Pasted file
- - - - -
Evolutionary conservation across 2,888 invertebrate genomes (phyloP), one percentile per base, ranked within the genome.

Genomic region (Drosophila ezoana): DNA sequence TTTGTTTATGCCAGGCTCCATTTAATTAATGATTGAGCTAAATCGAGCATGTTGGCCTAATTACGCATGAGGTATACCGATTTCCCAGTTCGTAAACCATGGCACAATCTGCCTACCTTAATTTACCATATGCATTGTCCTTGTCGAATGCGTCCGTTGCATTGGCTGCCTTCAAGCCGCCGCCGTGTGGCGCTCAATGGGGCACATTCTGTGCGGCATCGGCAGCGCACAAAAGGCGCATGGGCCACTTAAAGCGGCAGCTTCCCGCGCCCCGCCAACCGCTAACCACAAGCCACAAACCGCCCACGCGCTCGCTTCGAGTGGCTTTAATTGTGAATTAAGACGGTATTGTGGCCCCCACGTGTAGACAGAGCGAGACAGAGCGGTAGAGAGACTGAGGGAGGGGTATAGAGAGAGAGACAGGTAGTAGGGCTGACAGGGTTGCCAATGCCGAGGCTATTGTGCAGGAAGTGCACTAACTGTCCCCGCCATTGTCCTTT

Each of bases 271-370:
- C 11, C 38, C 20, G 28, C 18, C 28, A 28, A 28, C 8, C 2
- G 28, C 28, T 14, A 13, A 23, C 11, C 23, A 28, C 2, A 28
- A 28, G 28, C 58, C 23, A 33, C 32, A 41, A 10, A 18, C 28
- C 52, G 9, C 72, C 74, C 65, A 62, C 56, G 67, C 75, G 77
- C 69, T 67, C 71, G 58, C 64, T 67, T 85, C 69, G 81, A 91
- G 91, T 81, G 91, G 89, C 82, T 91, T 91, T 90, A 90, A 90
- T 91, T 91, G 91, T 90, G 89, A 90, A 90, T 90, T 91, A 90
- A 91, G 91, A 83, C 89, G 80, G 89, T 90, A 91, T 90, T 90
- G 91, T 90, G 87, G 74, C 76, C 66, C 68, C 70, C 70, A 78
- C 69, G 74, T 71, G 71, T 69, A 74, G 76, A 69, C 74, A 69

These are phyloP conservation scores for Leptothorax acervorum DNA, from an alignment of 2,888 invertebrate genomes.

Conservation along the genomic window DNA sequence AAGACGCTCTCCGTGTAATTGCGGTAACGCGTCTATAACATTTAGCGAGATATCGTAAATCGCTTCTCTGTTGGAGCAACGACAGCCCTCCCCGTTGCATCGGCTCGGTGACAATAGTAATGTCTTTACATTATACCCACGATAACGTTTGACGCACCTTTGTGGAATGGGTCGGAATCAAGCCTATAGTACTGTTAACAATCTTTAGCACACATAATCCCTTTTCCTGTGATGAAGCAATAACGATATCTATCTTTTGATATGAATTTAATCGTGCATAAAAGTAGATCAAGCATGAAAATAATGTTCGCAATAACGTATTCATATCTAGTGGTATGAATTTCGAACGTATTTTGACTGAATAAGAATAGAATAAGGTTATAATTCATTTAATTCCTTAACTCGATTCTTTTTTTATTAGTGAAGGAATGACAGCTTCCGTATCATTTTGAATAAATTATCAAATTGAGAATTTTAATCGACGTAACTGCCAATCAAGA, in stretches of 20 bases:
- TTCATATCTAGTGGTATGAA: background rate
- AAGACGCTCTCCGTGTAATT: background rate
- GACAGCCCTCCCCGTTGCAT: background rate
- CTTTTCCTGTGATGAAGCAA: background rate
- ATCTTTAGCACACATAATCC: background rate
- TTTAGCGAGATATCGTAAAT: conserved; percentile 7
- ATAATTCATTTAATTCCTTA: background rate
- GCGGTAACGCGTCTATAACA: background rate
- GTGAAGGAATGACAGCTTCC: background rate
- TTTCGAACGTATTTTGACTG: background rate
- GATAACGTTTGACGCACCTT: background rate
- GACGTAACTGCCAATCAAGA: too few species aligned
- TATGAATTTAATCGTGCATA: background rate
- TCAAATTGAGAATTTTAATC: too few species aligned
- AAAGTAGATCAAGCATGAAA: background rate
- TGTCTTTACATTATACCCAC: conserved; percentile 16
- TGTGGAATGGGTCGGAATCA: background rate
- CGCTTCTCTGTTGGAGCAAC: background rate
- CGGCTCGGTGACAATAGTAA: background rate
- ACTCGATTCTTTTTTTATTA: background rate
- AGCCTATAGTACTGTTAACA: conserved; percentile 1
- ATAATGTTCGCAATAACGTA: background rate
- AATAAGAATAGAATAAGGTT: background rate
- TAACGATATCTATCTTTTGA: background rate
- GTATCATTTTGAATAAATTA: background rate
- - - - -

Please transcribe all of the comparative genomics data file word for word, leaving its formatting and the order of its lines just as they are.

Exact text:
Evolutionary conservation across 2,888 invertebrate genomes (phyloP), one percentile per base, ranked within the genome.

Genomic region (Drosophila ezoana): DNA sequence TTTGTTTATGCCAGGCTCCATTTAATTAATGATTGAGCTAAATCGAGCATGTTGGCCTAATTACGCATGAGGTATACCGATTTCCCAGTTCGTAAACCATGGCACAATCTGCCTACCTTAATTTACCATATGCATTGTCCTTGTCGAATGCGTCCGTTGCATTGGCTGCCTTCAAGCCGCCGCCGTGTGGCGCTCAATGGGGCACATTCTGTGCGGCATCGGCAGCGCACAAAAGGCGCATGGGCCACTTAAAGCGGCAGCTTCCCGCGCCCCGCCAACCGCTAACCACAAGCCACAAACCGCCCACGCGCTCGCTTCGAGTGGCTTTAATTGTGAATTAAGACGGTATTGTGGCCCCCACGTGTAGACAGAGCGAGACAGAGCGGTAGAGAGACTGAGGGAGGGGTATAGAGAGAGAGACAGGTAGTAGGGCTGACAGGGTTGCCAATGCCGAGGCTATTGTGCAGGAAGTGCACTAACTGTCCCCGCCATTGTCCTTT

Each of bases 271-370:
- C 11, C 38, C 20, G 28, C 18, C 28, A 28, A 28, C 8, C 2
- G 28, C 28, T 14, A 13, A 23, C 11, C 23, A 28, C 2, A 28
- A 28, G 28, C 58, C 23, A 33, C 32, A 41, A 10, A 18, C 28
- C 52, G 9, C 72, C 74, C 65, A 62, C 56, G 67, C 75, G 77
- C 69, T 67, C 71, G 58, C 64, T 67, T 85, C 69, G 81, A 91
- G 91, T 81, G 91, G 89, C 82, T 91, T 91, T 90, A 90, A 90
- T 91, T 91, G 91, T 90, G 89, A 90, A 90, T 90, T 91, A 90
- A 91, G 91, A 83, C 89, G 80, G 89, T 90, A 91, T 90, T 90
- G 91, T 90, G 87, G 74, C 76, C 66, C 68, C 70, C 70, A 78
- C 69, G 74, T 71, G 71, T 69, A 74, G 76, A 69, C 74, A 69

These are phyloP conservation scores for Leptothorax acervorum DNA, from an alignment of 2,888 invertebrate genomes.

Conservation along the genomic window DNA sequence AAGACGCTCTCCGTGTAATTGCGGTAACGCGTCTATAACATTTAGCGAGATATCGTAAATCGCTTCTCTGTTGGAGCAACGACAGCCCTCCCCGTTGCATCGGCTCGGTGACAATAGTAATGTCTTTACATTATACCCACGATAACGTTTGACGCACCTTTGTGGAATGGGTCGGAATCAAGCCTATAGTACTGTTAACAATCTTTAGCACACATAATCCCTTTTCCTGTGATGAAGCAATAACGATATCTATCTTTTGATATGAATTTAATCGTGCATAAAAGTAGATCAAGCATGAAAATAATGTTCGCAATAACGTATTCATATCTAGTGGTATGAATTTCGAACGTATTTTGACTGAATAAGAATAGAATAAGGTTATAATTCATTTAATTCCTTAACTCGATTCTTTTTTTATTAGTGAAGGAATGACAGCTTCCGTATCATTTTGAATAAATTATCAAATTGAGAATTTTAATCGACGTAACTGCCAATCAAGA, in stretches of 20 bases:
- TTCATATCTAGTGGTATGAA: background rate
- AAGACGCTCTCCGTGTAATT: background rate
- GACAGCCCTCCCCGTTGCAT: background rate
- CTTTTCCTGTGATGAAGCAA: background rate
- ATCTTTAGCACACATAATCC: background rate
- TTTAGCGAGATATCGTAAAT: conserved; percentile 7
- ATAATTCATTTAATTCCTTA: background rate
- GCGGTAACGCGTCTATAACA: background rate
- GTGAAGGAATGACAGCTTCC: background rate
- TTTCGAACGTATTTTGACTG: background rate
- GATAACGTTTGACGCACCTT: background rate
- GACGTAACTGCCAATCAAGA: too few species aligned
- TATGAATTTAATCGTGCATA: background rate
- TCAAATTGAGAATTTTAATC: too few species aligned
- AAAGTAGATCAAGCATGAAA: background rate
- TGTCTTTACATTATACCCAC: conserved; percentile 16
- TGTGGAATGGGTCGGAATCA: background rate
- CGCTTCTCTGTTGGAGCAAC: background rate
- CGGCTCGGTGACAATAGTAA: background rate
- ACTCGATTCTTTTTTTATTA: background rate
- AGCCTATAGTACTGTTAACA: conserved; percentile 1
- ATAATGTTCGCAATAACGTA: background rate
- AATAAGAATAGAATAAGGTT: background rate
- TAACGATATCTATCTTTTGA: background rate
- GTATCATTTTGAATAAATTA: background rate